China Film File: ‘Siddharth’ Surprise, 3D Dilemma, And Oliver Stone’s Adversary

Welcome to China Film File, a weekly brief on the business of movies in China. In today’s news: Ning Hao fires back at Oliver Stone, industry insiders ask for 3D films to stop, and Indian production Siddharth wins best film at this year’s Beijing Film Festival.

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Director Anthony Russo on the set of Captain America: The Winter Soldier.

Amidst the heavy industry shifts and controversy at this year’s Beijing Film Festival, China’s box offices are being dominated by ticket sales of import Captain America: The Winter Soldier, which has most likely by now topped over $100 million. The Johhny Depp headed sci-fi thriller Transcendence also opened this week with a same day release for the United States and the mainland. While already considered a flop, the film’s ticket sales in China have surprisingly outperformed America’s numbers—a circumstance most likely aided by Depp’s earlier tour to select cities in China to promote the film.

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(Box office results courtesy of Box Office Mojo.)

Ning Hao, the director of thriller No Man’s Land, has spoken out over Oliver Stone’s critiques of China’s directors. At this year’s Beijing Film Festival last week, Oliver Stone controversially called for China’s directors to stop avoiding the painful history of the Cultural Revolution. However, Hao cut back at Stone for his patronizing statements in an interview with state-run paper Global Times. No stranger to the trials and tribulations of dealing with China’s film censors (No Man’s Land was in censor limbo for nearly four years) Ning responded:

“He is being belligerent. If we wanted to shoot a film about 9/11, would they be happy? Some questions or areas are sensitive. And China’s problem is not that simple.”

“He said Chinese films need to make their direction clear. Good films and bad films can’t be all decided by foreigners. Chinese films need to get back the right of free speech little by little.”

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Ning Hao.

Film industry insiders at this year’s Beijing Film Festival asked for the industry to hold back the oncoming tide of low-quality 3D exclusive releases, noting that it will only push audiences away from theaters. They cited America’s 3D crash in 2010.  Yang Buting, Chair of the China Film Distribution and Exhibition Association stated, “The 3D film market has grown fast in China but many films lack quality.”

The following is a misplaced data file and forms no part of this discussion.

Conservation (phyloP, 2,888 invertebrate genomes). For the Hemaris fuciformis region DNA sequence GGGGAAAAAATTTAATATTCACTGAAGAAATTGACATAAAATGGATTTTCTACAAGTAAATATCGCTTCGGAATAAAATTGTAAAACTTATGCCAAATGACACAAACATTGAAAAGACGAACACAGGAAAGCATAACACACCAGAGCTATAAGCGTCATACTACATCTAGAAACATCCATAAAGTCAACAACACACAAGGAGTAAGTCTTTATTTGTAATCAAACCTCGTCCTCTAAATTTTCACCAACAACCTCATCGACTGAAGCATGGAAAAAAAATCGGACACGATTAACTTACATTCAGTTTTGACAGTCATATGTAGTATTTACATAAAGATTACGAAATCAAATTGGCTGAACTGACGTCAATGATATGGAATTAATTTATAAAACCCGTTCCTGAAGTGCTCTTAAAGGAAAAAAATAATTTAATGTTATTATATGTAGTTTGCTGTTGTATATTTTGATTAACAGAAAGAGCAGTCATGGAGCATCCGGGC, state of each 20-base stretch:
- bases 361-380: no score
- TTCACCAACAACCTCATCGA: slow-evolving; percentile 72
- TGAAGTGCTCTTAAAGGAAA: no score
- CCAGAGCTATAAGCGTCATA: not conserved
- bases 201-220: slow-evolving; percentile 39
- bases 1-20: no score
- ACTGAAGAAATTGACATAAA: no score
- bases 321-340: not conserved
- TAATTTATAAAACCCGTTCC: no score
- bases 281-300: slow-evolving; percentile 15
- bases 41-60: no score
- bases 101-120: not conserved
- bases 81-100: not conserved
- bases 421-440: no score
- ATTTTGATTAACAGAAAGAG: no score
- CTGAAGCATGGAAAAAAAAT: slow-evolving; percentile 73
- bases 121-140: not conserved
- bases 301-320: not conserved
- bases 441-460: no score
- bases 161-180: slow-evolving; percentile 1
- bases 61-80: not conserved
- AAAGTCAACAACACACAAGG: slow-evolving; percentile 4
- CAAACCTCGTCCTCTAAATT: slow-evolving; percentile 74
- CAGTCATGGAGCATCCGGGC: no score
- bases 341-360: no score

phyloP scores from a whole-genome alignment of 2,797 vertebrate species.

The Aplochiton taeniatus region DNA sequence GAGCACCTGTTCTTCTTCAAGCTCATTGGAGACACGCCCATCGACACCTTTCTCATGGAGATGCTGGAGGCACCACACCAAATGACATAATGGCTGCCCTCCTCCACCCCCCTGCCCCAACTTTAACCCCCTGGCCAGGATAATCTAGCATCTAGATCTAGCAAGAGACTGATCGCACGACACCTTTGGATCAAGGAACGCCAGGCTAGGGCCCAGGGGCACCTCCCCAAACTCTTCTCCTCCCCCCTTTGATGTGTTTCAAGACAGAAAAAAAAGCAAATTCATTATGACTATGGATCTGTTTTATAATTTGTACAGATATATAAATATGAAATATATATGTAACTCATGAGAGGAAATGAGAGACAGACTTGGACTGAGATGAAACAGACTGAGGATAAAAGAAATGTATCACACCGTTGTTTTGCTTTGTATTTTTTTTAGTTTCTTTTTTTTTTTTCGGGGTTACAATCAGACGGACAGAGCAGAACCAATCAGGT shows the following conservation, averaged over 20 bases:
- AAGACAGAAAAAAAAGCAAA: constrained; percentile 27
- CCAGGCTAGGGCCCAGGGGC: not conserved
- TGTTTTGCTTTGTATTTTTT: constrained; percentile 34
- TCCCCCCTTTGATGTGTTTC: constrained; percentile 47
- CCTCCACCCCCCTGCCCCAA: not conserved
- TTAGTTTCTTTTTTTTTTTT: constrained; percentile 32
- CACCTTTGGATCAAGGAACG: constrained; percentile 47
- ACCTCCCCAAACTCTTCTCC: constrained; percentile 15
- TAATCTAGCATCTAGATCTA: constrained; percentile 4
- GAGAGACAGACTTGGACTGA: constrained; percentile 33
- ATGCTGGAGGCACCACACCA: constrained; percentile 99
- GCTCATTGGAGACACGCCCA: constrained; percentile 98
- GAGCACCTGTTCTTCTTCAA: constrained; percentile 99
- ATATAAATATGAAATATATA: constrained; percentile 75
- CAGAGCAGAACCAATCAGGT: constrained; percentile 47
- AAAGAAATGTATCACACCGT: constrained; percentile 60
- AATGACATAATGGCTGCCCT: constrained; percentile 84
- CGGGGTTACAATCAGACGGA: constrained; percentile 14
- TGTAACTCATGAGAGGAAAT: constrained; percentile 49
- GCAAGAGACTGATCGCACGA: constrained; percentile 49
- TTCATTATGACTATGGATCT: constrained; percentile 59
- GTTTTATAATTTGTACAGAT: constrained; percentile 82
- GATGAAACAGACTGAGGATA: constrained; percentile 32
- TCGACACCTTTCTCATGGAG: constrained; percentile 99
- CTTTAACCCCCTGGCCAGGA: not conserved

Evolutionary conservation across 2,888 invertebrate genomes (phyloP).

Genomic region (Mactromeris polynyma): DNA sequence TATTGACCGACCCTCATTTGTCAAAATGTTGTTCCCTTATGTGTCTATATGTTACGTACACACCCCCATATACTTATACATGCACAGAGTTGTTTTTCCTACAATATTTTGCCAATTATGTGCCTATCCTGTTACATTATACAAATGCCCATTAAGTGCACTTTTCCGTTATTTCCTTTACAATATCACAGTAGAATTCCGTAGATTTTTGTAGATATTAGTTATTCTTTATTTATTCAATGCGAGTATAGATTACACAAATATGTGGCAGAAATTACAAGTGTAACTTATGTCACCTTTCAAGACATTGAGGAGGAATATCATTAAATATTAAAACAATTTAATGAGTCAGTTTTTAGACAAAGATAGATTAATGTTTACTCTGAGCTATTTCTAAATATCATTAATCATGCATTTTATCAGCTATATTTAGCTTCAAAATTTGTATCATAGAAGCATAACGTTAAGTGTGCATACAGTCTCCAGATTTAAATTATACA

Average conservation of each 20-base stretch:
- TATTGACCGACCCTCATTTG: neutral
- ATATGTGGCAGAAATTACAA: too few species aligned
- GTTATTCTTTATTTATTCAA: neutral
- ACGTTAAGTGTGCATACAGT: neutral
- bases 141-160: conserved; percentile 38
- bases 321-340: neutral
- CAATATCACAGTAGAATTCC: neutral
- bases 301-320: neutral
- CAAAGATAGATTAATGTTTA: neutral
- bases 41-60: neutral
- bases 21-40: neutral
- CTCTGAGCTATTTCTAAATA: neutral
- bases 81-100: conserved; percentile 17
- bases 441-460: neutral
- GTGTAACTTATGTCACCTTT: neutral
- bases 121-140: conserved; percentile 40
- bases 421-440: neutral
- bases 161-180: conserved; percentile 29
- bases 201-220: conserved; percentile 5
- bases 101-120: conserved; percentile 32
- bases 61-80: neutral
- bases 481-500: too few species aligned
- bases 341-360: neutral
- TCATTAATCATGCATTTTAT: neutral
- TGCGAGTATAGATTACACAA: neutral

Paul WS. Anderson, director of the Resident Evil franchise was also outspoken on the topic. “If you don’t give them a choice and you deliver bad 3D products, eventually they will stop going to the cinema. American people are choosing to watch 2D rather than 3D films.”

The last few years have seen an extensive market push for 3D films in China, with American companies going as far as to release 3D versions of films exclusively for the mainland like the recent Robocop reboot.

How long before China's audiences get tired of 3D films?

When will China get tired of 3D films?

The Beijing Film Festival’s award for best film has surprisingly gone to an Indian production, director Richie Mehta’s Siddharth. The realist film is based on an actual man the director met, who was in search of his son after selling him off to work in another state.

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Richie Mehta receiving the BFF’s award for best picture.

Wong Kar Wai’s The Grandmaster also continued its industry awards sweep, garnering the Beijing Film Festival’s award for best director, best cinematography for Phillipe Le Sourd and best actress for Zhang Ziyi. Best actor went to Guillame Gouix for his role in Sylvain Chomet’s Attila Marcel.

This Wednesday, Britain finally inked its much-anticipated co-production deal with China, which will allow qualifying productions that feature Chinese investment to side-step the mainland’s strict foreign film import quota.

 

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